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James Ivory - The Golden Bowl

     My New York critic friends are appalled that I much prefer the Ivory-Merchant The Golden Bowl to Terence Davies' The House of Mirth, but there you are. And there I was, encountering no difficulty at last year's Cannes Film Festival grabbing a press conference seat for The Golden Bowl. There were oodles of empty ones, despite the star presences of Nick Nolte and Uma Thurman. Most journalists, the Americans especially, were so unmoved by this adaptation of the Henry James novel that they went to lunch rather than stick about to hear how it got made.

     Also among the missing at the conference: anyone cheerleading from Miramax, the then distributor. Post-Cannes, Miramax boss Harvey Weinstein demanded that the film be recut, and the producer, Ishmael Merchant, and director, James Ivory, indignantly refused. Whereby the film went over to Lions Gate Films, a more risk-taking distributor.

     "It's a very tricky thing to do," Ivory conceded of trying to adapt what is probably James's densest novel. "Much of the story isn't revealed in the book itself. We had to construct scenes. We cut them up, put them here and there. A problem was there's not that much incident but a great deal of thought. We had to invent these scenes, and hope they revealed something of the interior life."

     Ivory's screenplay, as usual, was composed by Indian novelist Ruth Prawer Jhabvala, who penned the great script for Ivory's masterpiece, Howard's End. She succeeded once before adapting Henry James (The Europeans) and flopped once (The Bostonians). 'We've worked together now for forty years," Ivory said. "The same producer, the same music, and the same writer. Ruth Jhabvala is the only writer who can adapt Forster and James, so let's clap!"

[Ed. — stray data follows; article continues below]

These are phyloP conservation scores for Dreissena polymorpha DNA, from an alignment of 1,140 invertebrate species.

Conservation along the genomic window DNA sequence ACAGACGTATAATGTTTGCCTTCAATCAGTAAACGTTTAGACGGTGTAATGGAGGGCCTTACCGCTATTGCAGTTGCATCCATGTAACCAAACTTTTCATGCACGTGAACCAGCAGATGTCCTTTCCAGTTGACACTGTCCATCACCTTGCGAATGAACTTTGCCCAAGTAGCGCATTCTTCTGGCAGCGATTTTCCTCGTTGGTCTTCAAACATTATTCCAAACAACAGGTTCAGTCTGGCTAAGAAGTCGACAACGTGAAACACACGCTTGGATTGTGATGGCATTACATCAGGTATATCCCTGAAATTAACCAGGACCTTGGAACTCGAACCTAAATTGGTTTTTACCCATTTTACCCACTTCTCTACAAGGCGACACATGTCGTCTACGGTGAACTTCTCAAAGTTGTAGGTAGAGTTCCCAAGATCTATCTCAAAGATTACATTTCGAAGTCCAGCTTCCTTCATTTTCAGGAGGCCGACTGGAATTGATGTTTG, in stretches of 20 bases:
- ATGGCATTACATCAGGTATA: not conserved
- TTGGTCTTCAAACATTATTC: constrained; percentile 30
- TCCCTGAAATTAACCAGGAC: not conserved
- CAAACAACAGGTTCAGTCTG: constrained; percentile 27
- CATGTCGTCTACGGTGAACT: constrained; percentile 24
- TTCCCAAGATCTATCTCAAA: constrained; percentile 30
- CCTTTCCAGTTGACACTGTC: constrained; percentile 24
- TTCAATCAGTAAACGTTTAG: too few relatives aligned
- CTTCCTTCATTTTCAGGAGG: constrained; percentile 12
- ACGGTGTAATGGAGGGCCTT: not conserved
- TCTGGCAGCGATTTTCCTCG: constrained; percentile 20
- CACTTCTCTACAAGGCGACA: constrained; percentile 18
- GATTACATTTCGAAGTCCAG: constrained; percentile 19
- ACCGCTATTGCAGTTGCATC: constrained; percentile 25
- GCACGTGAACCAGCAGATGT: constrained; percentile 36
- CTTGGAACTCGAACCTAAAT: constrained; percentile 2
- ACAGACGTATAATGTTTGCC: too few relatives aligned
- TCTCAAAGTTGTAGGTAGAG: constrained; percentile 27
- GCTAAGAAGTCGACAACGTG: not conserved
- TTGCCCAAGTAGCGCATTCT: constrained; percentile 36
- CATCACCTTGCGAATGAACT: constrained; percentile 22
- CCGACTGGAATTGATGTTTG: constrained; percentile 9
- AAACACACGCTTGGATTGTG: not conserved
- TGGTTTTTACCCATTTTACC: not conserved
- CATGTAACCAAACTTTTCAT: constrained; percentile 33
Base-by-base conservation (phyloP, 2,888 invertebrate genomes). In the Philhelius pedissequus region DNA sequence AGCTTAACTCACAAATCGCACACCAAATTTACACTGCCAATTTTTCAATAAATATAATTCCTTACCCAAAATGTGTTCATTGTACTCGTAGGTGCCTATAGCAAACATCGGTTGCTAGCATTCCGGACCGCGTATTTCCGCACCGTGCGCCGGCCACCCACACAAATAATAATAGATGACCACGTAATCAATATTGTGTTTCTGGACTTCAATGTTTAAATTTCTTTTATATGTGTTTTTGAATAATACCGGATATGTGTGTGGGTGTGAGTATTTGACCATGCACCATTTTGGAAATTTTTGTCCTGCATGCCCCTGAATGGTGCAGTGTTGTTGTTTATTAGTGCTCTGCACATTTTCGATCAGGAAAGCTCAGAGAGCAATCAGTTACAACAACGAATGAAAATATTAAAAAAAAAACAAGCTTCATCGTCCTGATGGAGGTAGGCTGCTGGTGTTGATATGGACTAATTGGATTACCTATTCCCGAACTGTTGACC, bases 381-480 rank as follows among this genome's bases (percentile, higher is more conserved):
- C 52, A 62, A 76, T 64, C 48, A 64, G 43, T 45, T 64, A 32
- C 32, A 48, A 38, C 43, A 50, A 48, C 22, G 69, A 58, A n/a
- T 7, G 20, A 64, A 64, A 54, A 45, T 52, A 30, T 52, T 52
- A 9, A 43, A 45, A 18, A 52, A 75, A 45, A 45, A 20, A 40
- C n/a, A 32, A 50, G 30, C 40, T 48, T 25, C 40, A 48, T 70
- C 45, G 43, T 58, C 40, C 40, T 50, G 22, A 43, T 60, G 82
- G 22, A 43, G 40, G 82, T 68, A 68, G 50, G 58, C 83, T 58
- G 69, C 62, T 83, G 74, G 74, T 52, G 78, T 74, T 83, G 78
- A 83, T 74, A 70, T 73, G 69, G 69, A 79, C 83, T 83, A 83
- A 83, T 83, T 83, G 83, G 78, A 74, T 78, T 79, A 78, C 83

sSeveral journalists did.

     "I read a lot of screenplays, but not many people make dramas any more," Thurman piped in. "Jim and Ishmael are unique in that they've stood by their own tastes." How did she play Charlotte Stant, the indigent socialite who is acquired in marriage by American capitalist, Adam Verver (Nolte)? "I had the book, I had the screenplay, I had Jim, I had my own history of tears and hysteria. I just threw myself at her. I sort of thought she was crazy, Jim
thought she was sane, so we found a good balance. Charlotte is the most passionate female I ever played, so I gave what I had."

     Nolte talked briefly about The Golden Bowl ("Henry James saw this mix of old Europe and young America becoming the richest country in the world. These fellows - Mellon, Carnegie - came over and raped Europe") but segued to a topic which interested him far more: the decadence of acting in Hollywood: "When a young actor has a little success, smiling men come at you pushing all this money. Most actors come from lower-income families, so it's irrestible, leading to a series of repetitious roles which kill a career.

     "Hollywood had been boiled down to four or five male leads and the same story over and again. The star system sucks!"

     Ivory respectfully disagreed. "I've never made a film without one or two people who are stars. They are stars for a reason, and I've been happy when I've had the right stars. I was led to understand very quickly that a star matters, for financing."

     "I'm working now on a film for zero money," Nolte said. "Investigating Sex, about Man Ray and the Surrealists. It's being done with the cooperation of the German government, and Tuesday Weld plays my wife. I convinced her to come out of retirement."

     A sudden non sequitur from Nolte, asked of Thurman: "What's your husband's name?"

     Thurman, taken aback, laughed. "Ethan."

     Nolte couldn't remember Ethan Hawke! "Forgive me," he shrugged, "I'm 61 years old."

(Boston Phoenix, May, 2001)


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